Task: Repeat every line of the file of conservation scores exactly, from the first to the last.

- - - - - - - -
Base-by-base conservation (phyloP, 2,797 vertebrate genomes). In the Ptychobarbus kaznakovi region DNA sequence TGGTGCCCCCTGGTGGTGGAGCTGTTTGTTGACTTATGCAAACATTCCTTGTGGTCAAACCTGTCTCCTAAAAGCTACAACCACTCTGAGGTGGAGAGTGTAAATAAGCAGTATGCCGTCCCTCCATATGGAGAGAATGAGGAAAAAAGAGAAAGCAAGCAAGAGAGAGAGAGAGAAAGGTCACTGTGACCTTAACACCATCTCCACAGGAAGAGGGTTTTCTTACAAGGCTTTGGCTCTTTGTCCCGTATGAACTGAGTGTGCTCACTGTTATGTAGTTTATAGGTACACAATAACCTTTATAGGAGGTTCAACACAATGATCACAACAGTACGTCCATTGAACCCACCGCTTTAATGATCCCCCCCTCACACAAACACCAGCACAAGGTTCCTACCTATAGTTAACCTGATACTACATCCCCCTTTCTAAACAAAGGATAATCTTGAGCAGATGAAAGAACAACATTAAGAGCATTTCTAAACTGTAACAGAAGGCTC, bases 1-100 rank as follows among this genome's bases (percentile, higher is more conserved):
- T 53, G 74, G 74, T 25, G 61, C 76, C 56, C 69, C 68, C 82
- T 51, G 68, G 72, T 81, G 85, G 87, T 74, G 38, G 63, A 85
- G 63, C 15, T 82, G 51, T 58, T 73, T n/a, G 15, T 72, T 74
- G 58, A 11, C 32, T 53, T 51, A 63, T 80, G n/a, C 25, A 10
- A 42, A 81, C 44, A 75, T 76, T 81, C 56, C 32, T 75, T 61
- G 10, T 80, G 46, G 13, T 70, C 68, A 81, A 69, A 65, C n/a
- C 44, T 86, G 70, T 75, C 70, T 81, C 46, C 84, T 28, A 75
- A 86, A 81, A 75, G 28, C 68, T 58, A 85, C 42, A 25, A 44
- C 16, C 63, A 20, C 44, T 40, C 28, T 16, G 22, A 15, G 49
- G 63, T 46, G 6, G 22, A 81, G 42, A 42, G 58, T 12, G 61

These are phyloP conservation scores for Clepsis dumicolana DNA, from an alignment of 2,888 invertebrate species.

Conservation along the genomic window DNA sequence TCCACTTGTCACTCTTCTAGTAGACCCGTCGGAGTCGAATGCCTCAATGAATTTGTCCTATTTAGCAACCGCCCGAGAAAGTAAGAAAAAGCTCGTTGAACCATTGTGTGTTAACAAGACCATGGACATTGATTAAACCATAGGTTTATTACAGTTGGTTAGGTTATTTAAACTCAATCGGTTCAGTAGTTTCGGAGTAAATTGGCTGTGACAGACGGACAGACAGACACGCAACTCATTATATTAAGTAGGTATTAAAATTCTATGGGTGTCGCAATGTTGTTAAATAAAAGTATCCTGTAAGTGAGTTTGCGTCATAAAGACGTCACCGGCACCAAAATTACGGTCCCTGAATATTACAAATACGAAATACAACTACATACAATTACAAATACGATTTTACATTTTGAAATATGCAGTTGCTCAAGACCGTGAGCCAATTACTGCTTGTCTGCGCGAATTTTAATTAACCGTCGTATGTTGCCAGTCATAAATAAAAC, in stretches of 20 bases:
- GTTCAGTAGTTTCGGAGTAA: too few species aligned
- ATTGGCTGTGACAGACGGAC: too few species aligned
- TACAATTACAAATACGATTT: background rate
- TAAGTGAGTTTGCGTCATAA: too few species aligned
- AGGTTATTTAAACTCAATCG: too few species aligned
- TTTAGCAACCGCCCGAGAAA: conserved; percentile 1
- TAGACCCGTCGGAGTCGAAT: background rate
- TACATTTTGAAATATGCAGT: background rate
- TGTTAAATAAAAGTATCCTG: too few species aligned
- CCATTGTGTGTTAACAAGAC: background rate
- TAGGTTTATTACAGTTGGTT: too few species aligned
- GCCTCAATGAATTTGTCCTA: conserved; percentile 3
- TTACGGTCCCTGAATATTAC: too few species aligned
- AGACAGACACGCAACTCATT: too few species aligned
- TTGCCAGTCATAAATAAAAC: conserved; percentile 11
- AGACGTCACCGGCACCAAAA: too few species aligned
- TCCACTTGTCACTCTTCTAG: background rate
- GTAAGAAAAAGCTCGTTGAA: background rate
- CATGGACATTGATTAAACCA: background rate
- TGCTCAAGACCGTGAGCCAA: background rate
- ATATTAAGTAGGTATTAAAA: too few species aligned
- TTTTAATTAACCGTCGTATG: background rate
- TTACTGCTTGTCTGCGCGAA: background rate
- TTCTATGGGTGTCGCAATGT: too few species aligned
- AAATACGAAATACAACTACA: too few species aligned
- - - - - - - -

Base-by-base conservation (phyloP, 2,797 vertebrate genomes). In the Ptychobarbus kaznakovi region DNA sequence TGGTGCCCCCTGGTGGTGGAGCTGTTTGTTGACTTATGCAAACATTCCTTGTGGTCAAACCTGTCTCCTAAAAGCTACAACCACTCTGAGGTGGAGAGTGTAAATAAGCAGTATGCCGTCCCTCCATATGGAGAGAATGAGGAAAAAAGAGAAAGCAAGCAAGAGAGAGAGAGAGAAAGGTCACTGTGACCTTAACACCATCTCCACAGGAAGAGGGTTTTCTTACAAGGCTTTGGCTCTTTGTCCCGTATGAACTGAGTGTGCTCACTGTTATGTAGTTTATAGGTACACAATAACCTTTATAGGAGGTTCAACACAATGATCACAACAGTACGTCCATTGAACCCACCGCTTTAATGATCCCCCCCTCACACAAACACCAGCACAAGGTTCCTACCTATAGTTAACCTGATACTACATCCCCCTTTCTAAACAAAGGATAATCTTGAGCAGATGAAAGAACAACATTAAGAGCATTTCTAAACTGTAACAGAAGGCTC, bases 1-100 rank as follows among this genome's bases (percentile, higher is more conserved):
- T 53, G 74, G 74, T 25, G 61, C 76, C 56, C 69, C 68, C 82
- T 51, G 68, G 72, T 81, G 85, G 87, T 74, G 38, G 63, A 85
- G 63, C 15, T 82, G 51, T 58, T 73, T n/a, G 15, T 72, T 74
- G 58, A 11, C 32, T 53, T 51, A 63, T 80, G n/a, C 25, A 10
- A 42, A 81, C 44, A 75, T 76, T 81, C 56, C 32, T 75, T 61
- G 10, T 80, G 46, G 13, T 70, C 68, A 81, A 69, A 65, C n/a
- C 44, T 86, G 70, T 75, C 70, T 81, C 46, C 84, T 28, A 75
- A 86, A 81, A 75, G 28, C 68, T 58, A 85, C 42, A 25, A 44
- C 16, C 63, A 20, C 44, T 40, C 28, T 16, G 22, A 15, G 49
- G 63, T 46, G 6, G 22, A 81, G 42, A 42, G 58, T 12, G 61

These are phyloP conservation scores for Clepsis dumicolana DNA, from an alignment of 2,888 invertebrate species.

Conservation along the genomic window DNA sequence TCCACTTGTCACTCTTCTAGTAGACCCGTCGGAGTCGAATGCCTCAATGAATTTGTCCTATTTAGCAACCGCCCGAGAAAGTAAGAAAAAGCTCGTTGAACCATTGTGTGTTAACAAGACCATGGACATTGATTAAACCATAGGTTTATTACAGTTGGTTAGGTTATTTAAACTCAATCGGTTCAGTAGTTTCGGAGTAAATTGGCTGTGACAGACGGACAGACAGACACGCAACTCATTATATTAAGTAGGTATTAAAATTCTATGGGTGTCGCAATGTTGTTAAATAAAAGTATCCTGTAAGTGAGTTTGCGTCATAAAGACGTCACCGGCACCAAAATTACGGTCCCTGAATATTACAAATACGAAATACAACTACATACAATTACAAATACGATTTTACATTTTGAAATATGCAGTTGCTCAAGACCGTGAGCCAATTACTGCTTGTCTGCGCGAATTTTAATTAACCGTCGTATGTTGCCAGTCATAAATAAAAC, in stretches of 20 bases:
- GTTCAGTAGTTTCGGAGTAA: too few species aligned
- ATTGGCTGTGACAGACGGAC: too few species aligned
- TACAATTACAAATACGATTT: background rate
- TAAGTGAGTTTGCGTCATAA: too few species aligned
- AGGTTATTTAAACTCAATCG: too few species aligned
- TTTAGCAACCGCCCGAGAAA: conserved; percentile 1
- TAGACCCGTCGGAGTCGAAT: background rate
- TACATTTTGAAATATGCAGT: background rate
- TGTTAAATAAAAGTATCCTG: too few species aligned
- CCATTGTGTGTTAACAAGAC: background rate
- TAGGTTTATTACAGTTGGTT: too few species aligned
- GCCTCAATGAATTTGTCCTA: conserved; percentile 3
- TTACGGTCCCTGAATATTAC: too few species aligned
- AGACAGACACGCAACTCATT: too few species aligned
- TTGCCAGTCATAAATAAAAC: conserved; percentile 11
- AGACGTCACCGGCACCAAAA: too few species aligned
- TCCACTTGTCACTCTTCTAG: background rate
- GTAAGAAAAAGCTCGTTGAA: background rate
- CATGGACATTGATTAAACCA: background rate
- TGCTCAAGACCGTGAGCCAA: background rate
- ATATTAAGTAGGTATTAAAA: too few species aligned
- TTTTAATTAACCGTCGTATG: background rate
- TTACTGCTTGTCTGCGCGAA: background rate
- TTCTATGGGTGTCGCAATGT: too few species aligned
- AAATACGAAATACAACTACA: too few species aligned